The Presidential Daily Brief


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    NBA Legend Kobe Bryant Dies in Helicopter Crash

    Basketball fans around the world are mourning the loss of the legendary Los Angeles Laker, who was among five people killed Sunday morning in the Calabasas, California accident. There were no survivors, and ESPN reports that Bryant's 13-year-old daughter, Gianna, is among the dead. "There was a big fireball," said one eyewitness. "No one could survive that."

    What's Bryant's legacy? Having led the Lakers to five NBA championships, the three-time MVP is fourth on the league's list of all-time scorers, with 33,643 points.

  2. Xi: 'Grave Situation' as Coronavirus Toll Hits 56

    The respiratory contagion that's locked down travel for tens of millions of Chinese has claimed 56 lives, with 13 new fatalities and 323 new cases reported Saturday by officials in Hubei province. That's the epicenter of an international outbreak that's infected nearly 2,000 people in eight Asian nations, Australia, America and France. Hong Kong declared a health emergency and cancelled Lunar New Year celebrations, while Taiwan has banned Hubei tour groups.

    How is China responding? President Xi Jinping warned that his nation faced a "grave situation" as the country announced a ban on tour groups leaving China starting Monday.

    OZY examines China's outbreak transparency.

  3. Trump Defenders Open Impeachment Trial Rebuttal

    The evidence shows he's innocent. That's how President Donald Trump's defenders opened their case in the Senate Saturday to keep him in office. Democratic House impeachment managers' prosecution last week did not prove that the president pressured his Ukrainian counterpart for political favors, the defense team contended during their two-hour presentation. Even a transcript of a phone call between the two didn't explicitly prove that, they said.

    How did Trump react? A source told Fox News the president regarded the "effective oral arguments" as a "mandate" to quickly end the impeachment trial — expected to result in a highly partisan acquittal vote.

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    UK All But Set to Leave EU on Friday

    After 46 years, the United Kingdom is set to leave the European Union on Jan. 31. Queen Elizabeth II has approved Britain’s Brexit bill, and on Friday, the heads of the European Commission and Council signed the withdrawal agreement. On Wednesday, the European Parliament is expected to add its stamp to the divorce.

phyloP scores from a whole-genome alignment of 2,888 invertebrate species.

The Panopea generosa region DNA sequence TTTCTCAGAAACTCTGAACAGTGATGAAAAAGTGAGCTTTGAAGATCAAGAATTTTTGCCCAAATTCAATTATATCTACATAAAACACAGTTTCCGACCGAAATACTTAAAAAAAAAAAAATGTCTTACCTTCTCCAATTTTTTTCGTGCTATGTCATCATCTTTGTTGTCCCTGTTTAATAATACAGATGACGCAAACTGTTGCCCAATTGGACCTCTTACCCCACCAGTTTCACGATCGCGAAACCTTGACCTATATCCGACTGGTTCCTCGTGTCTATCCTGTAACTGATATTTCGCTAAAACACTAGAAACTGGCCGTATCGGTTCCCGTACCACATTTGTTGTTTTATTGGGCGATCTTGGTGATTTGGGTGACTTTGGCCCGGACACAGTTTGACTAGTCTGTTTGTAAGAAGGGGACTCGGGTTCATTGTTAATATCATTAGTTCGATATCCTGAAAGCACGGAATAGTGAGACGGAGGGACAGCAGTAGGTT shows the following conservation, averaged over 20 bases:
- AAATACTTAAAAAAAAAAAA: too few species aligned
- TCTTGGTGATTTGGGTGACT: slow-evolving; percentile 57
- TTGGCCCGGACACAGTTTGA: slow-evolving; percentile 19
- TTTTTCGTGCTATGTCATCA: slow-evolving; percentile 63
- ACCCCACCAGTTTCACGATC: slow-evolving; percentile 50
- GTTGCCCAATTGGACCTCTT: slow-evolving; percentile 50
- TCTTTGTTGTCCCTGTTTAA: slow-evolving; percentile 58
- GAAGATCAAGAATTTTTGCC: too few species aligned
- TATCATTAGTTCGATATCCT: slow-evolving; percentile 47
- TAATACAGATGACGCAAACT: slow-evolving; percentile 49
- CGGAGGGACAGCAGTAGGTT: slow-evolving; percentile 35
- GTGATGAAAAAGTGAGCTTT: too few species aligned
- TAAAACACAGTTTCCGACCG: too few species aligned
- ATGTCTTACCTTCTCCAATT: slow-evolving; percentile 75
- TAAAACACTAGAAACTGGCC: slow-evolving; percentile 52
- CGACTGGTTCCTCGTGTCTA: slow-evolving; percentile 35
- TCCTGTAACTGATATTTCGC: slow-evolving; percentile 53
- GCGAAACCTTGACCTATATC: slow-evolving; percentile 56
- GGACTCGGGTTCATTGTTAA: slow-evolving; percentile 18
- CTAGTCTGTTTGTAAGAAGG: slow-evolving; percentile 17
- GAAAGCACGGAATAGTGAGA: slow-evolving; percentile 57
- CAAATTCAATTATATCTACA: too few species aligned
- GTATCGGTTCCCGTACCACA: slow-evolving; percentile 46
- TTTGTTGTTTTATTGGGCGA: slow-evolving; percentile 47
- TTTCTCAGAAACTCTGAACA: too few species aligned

Is that the end? No. Relations will continue as though Britain remained in the bloc until the two parties work out their future trading and other relationships, with what EU leaders consider an exceedingly tight deadline of the end of the year.

    OZY looks at how Poles are fleeing Britain.

  5. The Great (Alleged) Tax Refund Robbery

    As an investment, you couldn’t beat the 1-for-1 returns. But German authorities, having lost $30 billion, are prosecuting investment managers who masterminded the cum-ex (“with-without” in Latin) investment vehicle. The carefully timed transactions involved buying and selling stocks, then collecting two refunds for taxes withheld only once. Other European countries, including France, Spain and Italy, were also hit by the scheme that some contend isn’t technically illegal.

    Who’s implicated? Centered in London, cum-exers included German banks fresh off government bailouts, along with British and U.S. institutions, all of whom may have to surrender gains if prosecutors prevail.

  6. Also Important...

    The death toll from Friday's earthquake in eastern Turkey has reached 31. The Pentagon says 34 U.S. troops at an Iraqi base hit by Iranian missiles suffered traumatic brain injury after President Trump described soldiers' complaints as "headaches and a couple of other things." And amid a crisis over deadly 737 Max design, Boeing yesterday successfully test-flew the world's largest twin-engine plane, its 777-X.